At some point post-Winnemucca I decided that it was time to buy an OBD2 Scanner so that I could plug into Davista’s computer brain and see for myself what was going on with the light. We stopped at the next population center to do so. If you’re thinking that this is something I should’ve bought prior to the trip, then I wholeheartedly agree. But sometimes you don’t know what you don’t know.
The scanner informed me that our engine’s #2, 4, 6, and 8 cylinders were misfiring. Frequently. Well, shoot.
The troubleshooting side of me that had spent hours, by necessity, attempting to solve airborne maintenance puzzles in the 1960s-vintage P-3 back in my Navy days kicked into high gear and immediately told me that something wasn’t right – that four separate cylinders don’t fail randomly and simultaneously, and that this data coupled with my not feeling anything resembling a misfire pretty much screamed that we had a sensing problem, not a misfiring problem. But the pragmatic side of me kicked in, too, and told me that not only do I not know squat about truck engines, but that this particular truck engine was under warranty, and therefore the fix was essentially out of my hands.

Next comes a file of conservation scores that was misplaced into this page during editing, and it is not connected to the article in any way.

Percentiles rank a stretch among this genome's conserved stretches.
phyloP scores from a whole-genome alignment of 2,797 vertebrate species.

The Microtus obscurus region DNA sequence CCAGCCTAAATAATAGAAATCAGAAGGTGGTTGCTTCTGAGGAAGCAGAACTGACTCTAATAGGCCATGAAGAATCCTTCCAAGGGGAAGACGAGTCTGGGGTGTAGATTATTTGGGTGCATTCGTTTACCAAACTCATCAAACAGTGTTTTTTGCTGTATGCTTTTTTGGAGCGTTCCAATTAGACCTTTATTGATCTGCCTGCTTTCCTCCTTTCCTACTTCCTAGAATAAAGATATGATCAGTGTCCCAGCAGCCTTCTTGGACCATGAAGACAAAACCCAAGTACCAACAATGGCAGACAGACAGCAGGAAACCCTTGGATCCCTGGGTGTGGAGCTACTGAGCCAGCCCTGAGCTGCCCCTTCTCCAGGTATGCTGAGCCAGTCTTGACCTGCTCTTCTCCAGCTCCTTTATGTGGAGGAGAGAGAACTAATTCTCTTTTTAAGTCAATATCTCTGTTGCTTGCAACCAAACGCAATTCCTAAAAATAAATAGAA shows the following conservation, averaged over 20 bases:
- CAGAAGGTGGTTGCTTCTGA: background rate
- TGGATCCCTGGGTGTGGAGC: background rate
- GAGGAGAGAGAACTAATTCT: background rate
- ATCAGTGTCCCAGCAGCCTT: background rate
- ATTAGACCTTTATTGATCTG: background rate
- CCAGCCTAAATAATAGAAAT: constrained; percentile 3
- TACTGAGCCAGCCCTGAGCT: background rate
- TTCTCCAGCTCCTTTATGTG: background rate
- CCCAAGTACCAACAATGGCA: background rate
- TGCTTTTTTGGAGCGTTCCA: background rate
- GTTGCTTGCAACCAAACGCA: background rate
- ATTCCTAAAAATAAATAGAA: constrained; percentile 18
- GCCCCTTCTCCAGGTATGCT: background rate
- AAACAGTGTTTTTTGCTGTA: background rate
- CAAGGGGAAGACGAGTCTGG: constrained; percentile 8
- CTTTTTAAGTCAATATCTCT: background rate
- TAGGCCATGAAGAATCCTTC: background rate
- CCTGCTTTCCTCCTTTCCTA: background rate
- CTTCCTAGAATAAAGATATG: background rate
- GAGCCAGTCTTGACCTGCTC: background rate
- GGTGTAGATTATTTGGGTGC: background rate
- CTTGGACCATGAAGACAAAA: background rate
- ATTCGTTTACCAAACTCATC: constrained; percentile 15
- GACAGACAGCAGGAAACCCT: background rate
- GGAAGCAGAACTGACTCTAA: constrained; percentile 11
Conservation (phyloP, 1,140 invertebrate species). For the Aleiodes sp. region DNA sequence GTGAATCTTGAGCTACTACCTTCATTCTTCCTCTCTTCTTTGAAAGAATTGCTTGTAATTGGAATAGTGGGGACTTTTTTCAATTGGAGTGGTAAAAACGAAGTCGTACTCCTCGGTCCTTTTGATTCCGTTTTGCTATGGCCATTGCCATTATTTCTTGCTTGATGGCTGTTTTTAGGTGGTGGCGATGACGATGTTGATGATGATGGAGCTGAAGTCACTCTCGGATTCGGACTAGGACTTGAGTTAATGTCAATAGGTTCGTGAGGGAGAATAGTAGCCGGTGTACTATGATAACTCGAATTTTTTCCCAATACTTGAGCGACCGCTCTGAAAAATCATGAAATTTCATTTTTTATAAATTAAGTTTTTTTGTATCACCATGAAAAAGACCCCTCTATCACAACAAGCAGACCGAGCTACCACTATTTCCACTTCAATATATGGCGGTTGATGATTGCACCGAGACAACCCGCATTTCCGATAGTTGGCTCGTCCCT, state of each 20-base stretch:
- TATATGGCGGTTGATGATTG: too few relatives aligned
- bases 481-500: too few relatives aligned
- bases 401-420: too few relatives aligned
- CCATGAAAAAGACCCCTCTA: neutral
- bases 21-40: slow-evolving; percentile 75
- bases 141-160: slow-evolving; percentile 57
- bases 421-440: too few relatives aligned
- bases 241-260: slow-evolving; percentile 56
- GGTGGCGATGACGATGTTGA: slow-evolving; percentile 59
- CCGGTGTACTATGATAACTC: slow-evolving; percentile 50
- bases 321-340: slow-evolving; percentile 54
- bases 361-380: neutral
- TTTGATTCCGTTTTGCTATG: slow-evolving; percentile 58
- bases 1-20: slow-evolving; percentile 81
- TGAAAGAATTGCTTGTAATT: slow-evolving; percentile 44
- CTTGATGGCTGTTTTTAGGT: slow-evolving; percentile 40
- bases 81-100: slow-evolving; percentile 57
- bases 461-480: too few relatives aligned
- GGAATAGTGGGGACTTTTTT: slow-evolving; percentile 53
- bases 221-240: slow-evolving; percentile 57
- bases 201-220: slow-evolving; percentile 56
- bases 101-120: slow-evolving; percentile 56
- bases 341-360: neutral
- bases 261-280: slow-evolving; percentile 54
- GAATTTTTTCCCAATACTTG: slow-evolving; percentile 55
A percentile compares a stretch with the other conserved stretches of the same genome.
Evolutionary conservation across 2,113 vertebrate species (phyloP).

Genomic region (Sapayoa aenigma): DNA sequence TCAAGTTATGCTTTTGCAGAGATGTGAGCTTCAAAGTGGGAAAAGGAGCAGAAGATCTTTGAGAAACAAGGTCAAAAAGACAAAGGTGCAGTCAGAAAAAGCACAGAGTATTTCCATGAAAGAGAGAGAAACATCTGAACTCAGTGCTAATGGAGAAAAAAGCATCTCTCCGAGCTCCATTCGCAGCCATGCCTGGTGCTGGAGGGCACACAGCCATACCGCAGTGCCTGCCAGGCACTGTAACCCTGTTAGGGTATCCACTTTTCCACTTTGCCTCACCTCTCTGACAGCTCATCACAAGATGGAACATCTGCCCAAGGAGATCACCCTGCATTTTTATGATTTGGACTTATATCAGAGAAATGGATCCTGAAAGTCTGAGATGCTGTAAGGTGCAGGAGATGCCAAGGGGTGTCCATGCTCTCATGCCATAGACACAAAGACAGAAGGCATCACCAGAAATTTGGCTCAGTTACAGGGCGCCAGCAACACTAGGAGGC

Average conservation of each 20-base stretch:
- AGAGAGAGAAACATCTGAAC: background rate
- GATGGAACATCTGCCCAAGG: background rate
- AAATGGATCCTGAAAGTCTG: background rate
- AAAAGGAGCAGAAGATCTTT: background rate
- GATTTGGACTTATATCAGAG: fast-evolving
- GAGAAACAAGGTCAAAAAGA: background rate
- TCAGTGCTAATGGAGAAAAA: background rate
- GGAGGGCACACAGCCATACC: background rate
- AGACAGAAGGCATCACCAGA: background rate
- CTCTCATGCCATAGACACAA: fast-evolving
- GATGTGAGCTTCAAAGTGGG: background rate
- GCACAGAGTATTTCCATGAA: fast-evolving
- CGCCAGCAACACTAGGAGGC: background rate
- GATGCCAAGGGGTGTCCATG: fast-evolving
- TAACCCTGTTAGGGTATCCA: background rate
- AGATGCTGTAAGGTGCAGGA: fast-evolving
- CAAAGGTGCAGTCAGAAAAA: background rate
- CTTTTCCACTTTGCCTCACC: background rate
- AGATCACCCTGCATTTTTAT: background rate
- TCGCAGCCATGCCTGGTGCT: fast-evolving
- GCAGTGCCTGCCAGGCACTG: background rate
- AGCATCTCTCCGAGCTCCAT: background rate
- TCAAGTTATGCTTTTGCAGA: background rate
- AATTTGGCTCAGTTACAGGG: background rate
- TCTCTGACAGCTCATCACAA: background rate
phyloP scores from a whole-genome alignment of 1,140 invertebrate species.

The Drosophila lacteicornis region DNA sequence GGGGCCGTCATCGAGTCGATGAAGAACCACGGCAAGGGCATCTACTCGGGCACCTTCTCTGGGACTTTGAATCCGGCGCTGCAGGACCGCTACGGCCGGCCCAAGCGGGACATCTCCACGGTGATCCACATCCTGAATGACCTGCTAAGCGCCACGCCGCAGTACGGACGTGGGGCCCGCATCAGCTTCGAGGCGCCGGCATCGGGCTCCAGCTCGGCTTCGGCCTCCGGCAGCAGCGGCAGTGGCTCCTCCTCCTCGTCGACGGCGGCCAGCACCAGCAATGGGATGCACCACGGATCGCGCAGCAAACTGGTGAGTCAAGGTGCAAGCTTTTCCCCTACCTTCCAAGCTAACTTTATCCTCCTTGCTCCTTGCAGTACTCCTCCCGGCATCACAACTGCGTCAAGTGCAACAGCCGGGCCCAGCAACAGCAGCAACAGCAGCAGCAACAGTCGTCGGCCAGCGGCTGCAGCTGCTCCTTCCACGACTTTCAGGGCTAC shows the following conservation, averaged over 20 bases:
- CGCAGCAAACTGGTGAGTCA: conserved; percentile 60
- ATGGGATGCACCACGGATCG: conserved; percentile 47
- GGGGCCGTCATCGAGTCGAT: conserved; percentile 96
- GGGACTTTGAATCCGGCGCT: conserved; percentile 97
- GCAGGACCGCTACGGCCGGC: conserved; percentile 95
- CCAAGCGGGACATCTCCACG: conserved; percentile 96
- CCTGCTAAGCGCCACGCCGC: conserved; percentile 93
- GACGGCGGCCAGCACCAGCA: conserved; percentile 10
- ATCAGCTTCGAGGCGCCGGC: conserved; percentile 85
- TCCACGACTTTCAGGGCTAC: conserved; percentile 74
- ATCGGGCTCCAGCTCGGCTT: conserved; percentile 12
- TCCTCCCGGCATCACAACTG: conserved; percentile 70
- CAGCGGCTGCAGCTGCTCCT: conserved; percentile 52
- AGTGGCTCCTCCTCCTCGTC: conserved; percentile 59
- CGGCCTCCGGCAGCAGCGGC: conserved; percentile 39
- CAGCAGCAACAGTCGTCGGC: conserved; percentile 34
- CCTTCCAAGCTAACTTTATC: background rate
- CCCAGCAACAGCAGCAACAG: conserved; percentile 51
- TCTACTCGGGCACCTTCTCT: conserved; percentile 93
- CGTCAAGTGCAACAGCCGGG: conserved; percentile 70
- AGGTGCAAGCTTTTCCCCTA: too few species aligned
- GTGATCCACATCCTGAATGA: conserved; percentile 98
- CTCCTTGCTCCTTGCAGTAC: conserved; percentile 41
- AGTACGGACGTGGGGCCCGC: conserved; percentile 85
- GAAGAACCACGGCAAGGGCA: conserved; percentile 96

We pulled into Bend with the check engine light still on, having flashed dozens of times between Winnemucca and our destination. Each time I wondered whether this was the time that would culminate in a loud bang and thick black smoke pouring out of our dead engine.
Fortunately it never came to that, but I was a frazzled upon our arrival. The plan is to forget about it for now, and enjoy Bend, yet again, while celebrating Firebolt’s 9th birthday. We’ve rented a house for her birthday weekend and have a surprise visit from my parents on tap. Gremlins can wait.